You know that blocky, white bench carved with the word “Philomathian” that hulks against the bougainvillea at the northeast corner of our current building? This was the name of a literary society formed first by Principal Matthews in 1900 for junior and senior students and resurrected in 1921 as an all-female society devoted to the study of modern drama. A second English faculty member, Blanche Pilcher, served as the group’s “monitor” and guided the twenty-five young women in their discussions of the works of “Ibsen, Shaw, Barrie, Balasco, MacKaye, Maeterinck, Lady Gregory, and others.” The society donated the bench in 1929.
In 1925 the Arizona Normal School officially became Tempe State Teachers College with Felton named “Dean” of English studies in 1926. But in 1929 Ralph W. Swetman became the school’s new president, and as part of his “ruthless program to raise standards,” he forced the “ABD” Felton to step down “in favor of a twenty-eight year old with a Ph.D.” Although Professor Felton continued his teaching as an Associate Professor until 1930, the “Felton Era” had come to an end.
This powerhouse of a man had helped organize the first YMCA and YWCAs in the newly formed state, advised student clubs and societies and newspapers, and staged numerous contests, plays, and musical events. He organized the university’s first tennis team. And he even served as the mayor of Tempe for a time. We know this from the remarks President Emeritus Matthews made in 1932 at Felton’s memorial service on the campus lawn. Felton, only 58 and recently retired, had collapsed and died of a sudden heart attack.
Up Next: The Department Weathers Depression and Wars
Image 1: Some Department of English faculty members, likely in the 1950s, from an ASU yearbook photo. Katharine C. Turner is seated on the far left. Back row, left to right are C.E. Southern, J.E. Zimmerman, and Fred C. Osenburg. Front row, left to right are Turner, Dana B. Burke, Mary V. Morris, and Collice Portnoff.
Image 2: Opening Day of Tempe Normal School, February 8, 1886. Professor H. B. Farmer and students. Photo from University Archives. UP UPC ASUG O63 #13.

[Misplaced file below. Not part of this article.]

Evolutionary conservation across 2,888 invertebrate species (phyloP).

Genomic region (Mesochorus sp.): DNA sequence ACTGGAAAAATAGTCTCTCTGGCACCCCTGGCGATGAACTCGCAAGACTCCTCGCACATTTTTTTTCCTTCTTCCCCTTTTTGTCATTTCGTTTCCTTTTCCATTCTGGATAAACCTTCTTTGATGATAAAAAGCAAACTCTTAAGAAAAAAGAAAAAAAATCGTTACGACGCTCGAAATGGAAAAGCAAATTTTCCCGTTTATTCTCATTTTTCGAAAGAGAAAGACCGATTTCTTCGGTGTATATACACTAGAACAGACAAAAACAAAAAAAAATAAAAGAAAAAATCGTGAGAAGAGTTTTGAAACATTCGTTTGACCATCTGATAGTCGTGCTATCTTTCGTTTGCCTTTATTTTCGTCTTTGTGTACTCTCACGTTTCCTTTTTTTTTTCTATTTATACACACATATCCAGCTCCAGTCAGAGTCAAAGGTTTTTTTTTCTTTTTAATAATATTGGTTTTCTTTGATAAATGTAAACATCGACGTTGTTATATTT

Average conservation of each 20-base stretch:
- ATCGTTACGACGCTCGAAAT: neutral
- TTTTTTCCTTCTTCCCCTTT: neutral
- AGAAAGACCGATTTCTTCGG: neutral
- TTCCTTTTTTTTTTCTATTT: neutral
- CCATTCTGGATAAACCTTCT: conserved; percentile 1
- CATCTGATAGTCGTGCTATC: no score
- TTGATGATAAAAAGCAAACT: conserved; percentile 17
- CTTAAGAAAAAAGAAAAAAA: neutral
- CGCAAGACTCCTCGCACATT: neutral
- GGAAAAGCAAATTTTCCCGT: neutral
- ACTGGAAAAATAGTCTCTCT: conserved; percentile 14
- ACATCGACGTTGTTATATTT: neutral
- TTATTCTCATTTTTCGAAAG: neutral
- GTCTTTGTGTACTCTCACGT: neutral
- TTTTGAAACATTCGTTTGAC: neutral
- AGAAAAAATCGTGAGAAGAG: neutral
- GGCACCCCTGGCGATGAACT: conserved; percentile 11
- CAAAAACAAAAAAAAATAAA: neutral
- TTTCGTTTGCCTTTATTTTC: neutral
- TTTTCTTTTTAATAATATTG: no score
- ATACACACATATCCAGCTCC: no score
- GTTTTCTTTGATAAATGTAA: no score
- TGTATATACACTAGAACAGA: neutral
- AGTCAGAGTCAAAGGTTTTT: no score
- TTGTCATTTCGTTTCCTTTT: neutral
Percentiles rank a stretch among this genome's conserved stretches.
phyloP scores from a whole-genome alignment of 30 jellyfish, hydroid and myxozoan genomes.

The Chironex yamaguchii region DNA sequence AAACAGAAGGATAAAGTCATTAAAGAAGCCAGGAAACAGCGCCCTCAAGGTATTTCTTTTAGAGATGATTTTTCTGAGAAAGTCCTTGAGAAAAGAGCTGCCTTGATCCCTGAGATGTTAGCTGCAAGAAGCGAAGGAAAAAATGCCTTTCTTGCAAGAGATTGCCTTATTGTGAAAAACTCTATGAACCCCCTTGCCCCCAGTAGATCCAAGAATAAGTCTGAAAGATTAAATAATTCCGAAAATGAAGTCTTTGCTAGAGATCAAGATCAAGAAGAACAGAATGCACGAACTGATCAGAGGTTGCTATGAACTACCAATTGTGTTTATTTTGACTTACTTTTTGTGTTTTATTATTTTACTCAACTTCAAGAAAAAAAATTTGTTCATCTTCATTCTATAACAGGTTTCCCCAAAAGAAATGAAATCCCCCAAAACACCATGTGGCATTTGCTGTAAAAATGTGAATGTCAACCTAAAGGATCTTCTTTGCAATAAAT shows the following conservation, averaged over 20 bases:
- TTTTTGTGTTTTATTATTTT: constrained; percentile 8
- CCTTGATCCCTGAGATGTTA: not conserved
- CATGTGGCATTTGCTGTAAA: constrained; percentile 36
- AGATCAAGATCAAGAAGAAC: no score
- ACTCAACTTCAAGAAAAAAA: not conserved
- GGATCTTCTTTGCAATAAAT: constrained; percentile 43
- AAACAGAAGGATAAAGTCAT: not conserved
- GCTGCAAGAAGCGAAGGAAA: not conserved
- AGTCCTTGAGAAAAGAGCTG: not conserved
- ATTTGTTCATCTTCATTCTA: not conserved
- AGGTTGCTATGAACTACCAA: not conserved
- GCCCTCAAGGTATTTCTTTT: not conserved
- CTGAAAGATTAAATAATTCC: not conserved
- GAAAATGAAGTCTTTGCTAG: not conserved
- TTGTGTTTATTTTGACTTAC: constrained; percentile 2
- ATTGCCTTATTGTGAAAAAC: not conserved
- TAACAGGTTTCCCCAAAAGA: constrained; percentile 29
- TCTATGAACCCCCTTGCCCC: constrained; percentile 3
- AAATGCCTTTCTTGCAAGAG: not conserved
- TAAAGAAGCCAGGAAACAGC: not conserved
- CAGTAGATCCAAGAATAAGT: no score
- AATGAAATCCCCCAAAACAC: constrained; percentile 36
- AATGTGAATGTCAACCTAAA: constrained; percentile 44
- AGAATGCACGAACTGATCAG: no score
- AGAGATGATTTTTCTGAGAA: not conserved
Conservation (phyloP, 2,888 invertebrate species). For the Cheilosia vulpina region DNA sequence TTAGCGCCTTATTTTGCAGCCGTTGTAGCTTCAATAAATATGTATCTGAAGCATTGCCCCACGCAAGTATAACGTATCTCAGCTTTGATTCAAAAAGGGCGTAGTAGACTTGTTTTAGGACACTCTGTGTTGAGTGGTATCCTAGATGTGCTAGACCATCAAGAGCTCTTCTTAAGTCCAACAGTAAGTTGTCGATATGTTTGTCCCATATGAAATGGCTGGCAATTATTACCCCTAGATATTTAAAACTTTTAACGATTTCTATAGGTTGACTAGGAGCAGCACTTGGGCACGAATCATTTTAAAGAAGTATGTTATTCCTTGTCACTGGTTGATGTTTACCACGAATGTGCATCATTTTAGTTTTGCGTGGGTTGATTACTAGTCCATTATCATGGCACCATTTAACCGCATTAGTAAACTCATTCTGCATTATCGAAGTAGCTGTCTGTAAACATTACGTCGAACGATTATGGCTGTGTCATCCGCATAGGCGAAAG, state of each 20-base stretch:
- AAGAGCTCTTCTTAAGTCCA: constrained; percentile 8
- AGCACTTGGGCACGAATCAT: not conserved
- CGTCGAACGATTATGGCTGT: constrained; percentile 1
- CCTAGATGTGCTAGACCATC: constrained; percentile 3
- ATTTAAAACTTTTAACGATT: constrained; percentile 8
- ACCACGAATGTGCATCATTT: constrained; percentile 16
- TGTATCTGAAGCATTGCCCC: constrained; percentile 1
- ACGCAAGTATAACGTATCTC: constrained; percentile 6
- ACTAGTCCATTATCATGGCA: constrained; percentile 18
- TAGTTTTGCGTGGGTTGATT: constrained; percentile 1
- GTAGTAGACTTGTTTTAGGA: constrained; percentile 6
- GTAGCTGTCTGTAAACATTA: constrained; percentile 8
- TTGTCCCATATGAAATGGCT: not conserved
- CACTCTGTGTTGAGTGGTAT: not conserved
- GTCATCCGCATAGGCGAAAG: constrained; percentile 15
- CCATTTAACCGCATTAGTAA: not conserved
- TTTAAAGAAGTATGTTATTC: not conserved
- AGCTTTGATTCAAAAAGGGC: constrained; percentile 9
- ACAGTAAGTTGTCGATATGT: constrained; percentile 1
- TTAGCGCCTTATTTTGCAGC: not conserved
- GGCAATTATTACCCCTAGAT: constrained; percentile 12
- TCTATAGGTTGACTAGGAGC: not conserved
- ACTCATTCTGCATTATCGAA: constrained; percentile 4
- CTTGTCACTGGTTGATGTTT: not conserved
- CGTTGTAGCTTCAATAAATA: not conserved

Image 3: Study hall in Old Main, 1898. Photo from University Archives. UP UPC ASUB O42 #3
Image 4: When Old Main opened in 1898, what was known as the Original Building became the Training School for student teachers. In this 1901 photo, President A.J. Matthews poses with students in what is "one of the few images of the school showing the windmill" (University Archives). UP UPC ASUB N623 #26
Image 5: The 1905 senior class of Tempe Normal School poses outside Old Main. Photo from ASU General Catalog, 1905-1906.
Image 6: English faculty member James Lee Felton and students pose in front of Science Hall (now the University Club). Photo from University Archives. UP UPC ASUP Felton, James Lee.
Image 7: The Philomathian Society gathered on the steps of Old Main, around 1913. Photo from University Archives. UP UPC ASUD P45 #1.
Image 8: This 1934 photo shows the stone bench that was donated to campus by the Philomathian Society (Alpha Delta Pi) with assistance from the Alumni Association, in 1929. The bench currently sits near the Language and Literature Building. Photo from University Archives. Photographer: Close. UP UPC ASUB P44 #2
Image 9: This photograph taken in the 1930s shows what was then the shaded drive to Old Main, where parking was permitted. Photo from University Archives. UPC 235:17
Header background image from 1968 or 1969: a demonstration at the ASU Administration office. UP UPC ASUG S886 1960s #1